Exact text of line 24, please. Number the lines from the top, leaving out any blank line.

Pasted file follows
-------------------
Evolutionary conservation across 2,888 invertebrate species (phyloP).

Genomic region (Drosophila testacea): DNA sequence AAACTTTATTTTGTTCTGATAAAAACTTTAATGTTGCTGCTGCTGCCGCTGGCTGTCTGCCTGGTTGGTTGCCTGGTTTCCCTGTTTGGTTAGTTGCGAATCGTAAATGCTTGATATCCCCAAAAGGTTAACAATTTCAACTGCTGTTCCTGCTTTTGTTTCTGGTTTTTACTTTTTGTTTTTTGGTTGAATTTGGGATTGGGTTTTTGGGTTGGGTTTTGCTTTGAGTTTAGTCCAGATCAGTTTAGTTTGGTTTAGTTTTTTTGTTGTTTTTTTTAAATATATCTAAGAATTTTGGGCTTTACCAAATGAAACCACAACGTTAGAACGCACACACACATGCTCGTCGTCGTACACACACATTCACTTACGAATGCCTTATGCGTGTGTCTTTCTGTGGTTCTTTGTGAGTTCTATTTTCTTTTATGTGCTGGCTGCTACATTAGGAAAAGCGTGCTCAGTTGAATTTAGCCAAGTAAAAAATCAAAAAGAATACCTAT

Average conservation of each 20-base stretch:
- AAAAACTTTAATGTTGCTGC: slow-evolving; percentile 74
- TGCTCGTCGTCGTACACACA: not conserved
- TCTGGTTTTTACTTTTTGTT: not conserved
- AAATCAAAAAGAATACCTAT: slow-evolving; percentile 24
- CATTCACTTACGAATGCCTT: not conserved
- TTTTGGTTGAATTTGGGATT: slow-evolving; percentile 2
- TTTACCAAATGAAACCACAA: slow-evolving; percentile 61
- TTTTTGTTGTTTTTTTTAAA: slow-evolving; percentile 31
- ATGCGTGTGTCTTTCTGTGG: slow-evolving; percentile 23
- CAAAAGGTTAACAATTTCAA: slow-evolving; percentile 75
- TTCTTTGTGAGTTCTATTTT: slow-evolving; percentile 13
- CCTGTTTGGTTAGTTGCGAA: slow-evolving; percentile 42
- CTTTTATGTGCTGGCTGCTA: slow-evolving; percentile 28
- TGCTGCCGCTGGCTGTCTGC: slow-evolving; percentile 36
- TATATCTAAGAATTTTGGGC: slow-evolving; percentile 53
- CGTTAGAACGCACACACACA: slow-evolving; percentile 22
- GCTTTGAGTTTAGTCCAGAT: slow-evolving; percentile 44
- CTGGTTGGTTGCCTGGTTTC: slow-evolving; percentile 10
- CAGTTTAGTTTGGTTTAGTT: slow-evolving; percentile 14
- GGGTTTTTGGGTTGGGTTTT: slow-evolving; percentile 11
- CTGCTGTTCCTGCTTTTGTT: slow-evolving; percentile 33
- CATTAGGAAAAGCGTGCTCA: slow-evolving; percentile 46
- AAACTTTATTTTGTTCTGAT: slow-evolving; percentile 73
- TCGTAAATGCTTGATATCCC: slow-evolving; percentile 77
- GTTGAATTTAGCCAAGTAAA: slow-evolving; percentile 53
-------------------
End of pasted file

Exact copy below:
- CTGCTGTTCCTGCTTTTGTT: slow-evolving; percentile 33